Military Coup 2021 and the Stalemate of Democratization Process in Myanmar

The dream of becoming a fully democratic country is perhaps still a long way off for people in Myanmar. A coup or a seizure of power by the military has occurred, marking a sign of stalemate in the democratization process in Myanmar for the last decade. On February 1st, 2021, local news outlets and various international media reported that Aung San Suu Kyi as the state counselor and Myanmar’s de facto leader had been detained by the Myanmar military (Regan, Olarn, and Westcott, 2021). Not only Aung San Suu Kyi, President Win Myint, the leader of the government, and several other government officials have also been detained. In addition, the military also declared a state of emergency and took over power for at least the next year (DW, 2021).

 The military claims that the arrests are related to an alleged fraud in November 2020 election. In the election, The National League for Democracy, a political party led by Aung San Suu Kyi, won a significant victory by obtaining 396 out of 476 seats in the combined lower and upper houses of Parliament. This victory is certainly a threat in itself, at least in terms military’s guaranteed 25% parliamentary seats (Shine OO, 2021).  Although currently the conflict is still limited to the elite level, the impact of this struggle for power has begun to  spread towards citizen of Myanmar with the broadcast disruptions of the Myanmar National TV station and Myanmar National Radio. It was also reported that there was internet network disruption in the capital Yangon on Tuesday morning with network connections dropping by 75 percent (DW, 2021).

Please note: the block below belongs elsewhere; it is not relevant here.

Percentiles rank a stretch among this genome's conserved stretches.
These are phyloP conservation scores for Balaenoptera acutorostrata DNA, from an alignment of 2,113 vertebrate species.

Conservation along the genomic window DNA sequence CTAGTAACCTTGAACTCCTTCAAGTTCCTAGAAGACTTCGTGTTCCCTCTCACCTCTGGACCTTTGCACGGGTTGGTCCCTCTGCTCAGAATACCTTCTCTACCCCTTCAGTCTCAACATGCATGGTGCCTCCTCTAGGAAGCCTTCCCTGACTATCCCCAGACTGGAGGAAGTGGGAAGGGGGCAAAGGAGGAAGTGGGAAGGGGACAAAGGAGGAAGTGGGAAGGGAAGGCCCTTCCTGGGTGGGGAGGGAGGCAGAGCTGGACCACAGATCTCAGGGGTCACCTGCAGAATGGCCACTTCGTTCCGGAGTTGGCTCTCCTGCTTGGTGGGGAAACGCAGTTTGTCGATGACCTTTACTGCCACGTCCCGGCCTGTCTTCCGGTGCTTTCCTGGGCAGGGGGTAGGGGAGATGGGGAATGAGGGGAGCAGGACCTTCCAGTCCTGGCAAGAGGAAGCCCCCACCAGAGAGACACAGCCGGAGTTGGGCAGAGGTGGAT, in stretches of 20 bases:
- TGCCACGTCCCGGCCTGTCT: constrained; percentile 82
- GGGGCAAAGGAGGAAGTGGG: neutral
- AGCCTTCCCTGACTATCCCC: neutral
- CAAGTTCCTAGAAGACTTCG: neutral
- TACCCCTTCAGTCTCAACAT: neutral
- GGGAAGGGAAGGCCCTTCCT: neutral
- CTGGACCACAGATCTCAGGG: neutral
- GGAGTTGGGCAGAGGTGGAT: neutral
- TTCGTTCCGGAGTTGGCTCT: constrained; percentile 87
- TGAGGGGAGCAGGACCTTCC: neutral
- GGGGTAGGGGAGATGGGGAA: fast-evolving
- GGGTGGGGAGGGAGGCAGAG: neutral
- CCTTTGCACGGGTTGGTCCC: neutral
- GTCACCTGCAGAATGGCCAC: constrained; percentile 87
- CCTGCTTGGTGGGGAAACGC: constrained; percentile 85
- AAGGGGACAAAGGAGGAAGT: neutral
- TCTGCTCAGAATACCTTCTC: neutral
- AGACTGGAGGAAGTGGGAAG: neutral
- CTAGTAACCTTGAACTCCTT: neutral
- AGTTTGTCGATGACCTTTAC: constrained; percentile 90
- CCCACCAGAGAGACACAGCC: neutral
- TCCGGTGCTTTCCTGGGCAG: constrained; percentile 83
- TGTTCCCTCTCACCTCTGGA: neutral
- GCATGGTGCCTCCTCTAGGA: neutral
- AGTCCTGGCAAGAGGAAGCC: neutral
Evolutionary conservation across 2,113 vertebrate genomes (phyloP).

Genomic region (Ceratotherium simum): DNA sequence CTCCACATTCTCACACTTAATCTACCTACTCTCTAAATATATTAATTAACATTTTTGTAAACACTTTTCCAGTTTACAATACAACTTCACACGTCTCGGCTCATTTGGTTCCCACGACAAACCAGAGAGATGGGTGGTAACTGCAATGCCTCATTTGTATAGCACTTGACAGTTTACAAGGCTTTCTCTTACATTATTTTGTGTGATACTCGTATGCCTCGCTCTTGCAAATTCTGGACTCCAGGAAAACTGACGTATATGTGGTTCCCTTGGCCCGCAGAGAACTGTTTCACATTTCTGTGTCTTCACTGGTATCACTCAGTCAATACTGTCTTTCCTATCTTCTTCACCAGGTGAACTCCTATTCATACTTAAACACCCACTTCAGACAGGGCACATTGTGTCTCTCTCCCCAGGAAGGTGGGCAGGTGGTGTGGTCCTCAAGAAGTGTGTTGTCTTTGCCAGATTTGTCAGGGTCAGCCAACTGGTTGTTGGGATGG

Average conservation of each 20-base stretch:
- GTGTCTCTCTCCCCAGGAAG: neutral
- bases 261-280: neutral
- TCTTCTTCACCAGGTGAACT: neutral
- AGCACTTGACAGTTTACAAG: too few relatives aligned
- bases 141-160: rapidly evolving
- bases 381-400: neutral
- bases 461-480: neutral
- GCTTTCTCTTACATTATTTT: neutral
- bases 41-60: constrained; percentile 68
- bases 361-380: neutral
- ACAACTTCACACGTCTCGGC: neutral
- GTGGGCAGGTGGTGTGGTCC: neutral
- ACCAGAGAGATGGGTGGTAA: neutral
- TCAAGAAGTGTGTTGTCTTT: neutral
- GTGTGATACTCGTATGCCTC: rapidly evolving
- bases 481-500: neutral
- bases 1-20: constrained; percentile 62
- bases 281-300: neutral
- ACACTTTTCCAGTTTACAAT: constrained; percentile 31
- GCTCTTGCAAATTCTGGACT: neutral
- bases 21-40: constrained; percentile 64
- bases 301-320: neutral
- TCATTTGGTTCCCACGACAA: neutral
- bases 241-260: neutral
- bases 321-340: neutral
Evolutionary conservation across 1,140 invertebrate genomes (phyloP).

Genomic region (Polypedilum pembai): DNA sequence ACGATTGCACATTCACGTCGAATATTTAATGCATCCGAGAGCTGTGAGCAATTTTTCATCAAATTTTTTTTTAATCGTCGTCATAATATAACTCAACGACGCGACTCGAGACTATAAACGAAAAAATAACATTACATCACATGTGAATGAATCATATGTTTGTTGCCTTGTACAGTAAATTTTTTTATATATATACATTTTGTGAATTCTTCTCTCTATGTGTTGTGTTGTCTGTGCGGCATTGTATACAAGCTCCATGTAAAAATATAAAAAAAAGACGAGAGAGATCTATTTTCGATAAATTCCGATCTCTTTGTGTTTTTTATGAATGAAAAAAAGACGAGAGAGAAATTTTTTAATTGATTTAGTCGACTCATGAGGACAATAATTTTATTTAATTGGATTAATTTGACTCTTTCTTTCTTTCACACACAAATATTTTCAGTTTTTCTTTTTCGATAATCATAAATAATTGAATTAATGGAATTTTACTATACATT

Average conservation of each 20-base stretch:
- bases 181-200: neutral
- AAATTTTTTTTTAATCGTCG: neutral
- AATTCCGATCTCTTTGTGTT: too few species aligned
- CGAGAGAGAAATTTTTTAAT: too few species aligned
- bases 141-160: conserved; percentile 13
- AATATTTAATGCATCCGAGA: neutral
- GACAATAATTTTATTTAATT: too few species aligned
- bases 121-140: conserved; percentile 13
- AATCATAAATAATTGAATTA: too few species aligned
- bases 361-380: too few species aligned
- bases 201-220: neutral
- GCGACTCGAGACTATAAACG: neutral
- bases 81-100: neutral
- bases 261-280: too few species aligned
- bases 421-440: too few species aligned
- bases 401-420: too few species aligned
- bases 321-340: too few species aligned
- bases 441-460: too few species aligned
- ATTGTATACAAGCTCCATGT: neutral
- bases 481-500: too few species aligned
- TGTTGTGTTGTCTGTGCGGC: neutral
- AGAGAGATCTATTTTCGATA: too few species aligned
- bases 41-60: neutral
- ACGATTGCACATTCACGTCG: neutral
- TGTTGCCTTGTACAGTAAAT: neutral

The democratic crisis that occurred in Myanmar received strong reactions from various international actors. The United States threatened to take action and ensure that Myanmar’s military would get consequences if they did not comply with democratic principles. UN Secretary General Antonio Gutieress also criticized the incident, saying that it was a serious blow for Myanmar democracy. Various criticisms have also come from international humanitarian organizations such as Human Rights Watch and Amnesty International that have been calling for the release of Aung San Suu Kyi and denounced access to communications and internet networks (Al Jazeera, 2021).

Myanmar’s Pseudo Democratization Process

This recent event is certainly a major stumbling block for the struggle towards democracy in Myanmar. Optimism for the creation of a democratic civilian government must now be confronted with the existence of the military which has again shown its influence in Myanmar’s political struggle of power. Whereas, after the political reforms carried out by President U Thein Sein which was marked by changing the mode of government from a total military junta to a hybrid civil-military administration in 2011, optimism for the new face of democracy in Myanmar was getting bigger, both domestically and internationally. With various concessions granted in 2011 including commitment to democratic elections and loosening media control, political spaces that have been controlled by the military were becoming an open contestation for civilians to take part in politics. The peak was in 2015 when the National League of Democracy won the election with a significant number of votes. As a result, the NLD effectively took state legislative power from the military backed Union Solidarity and Development Party (USDP) and officially granted the reins of executive power to civilians (Ko, 2018).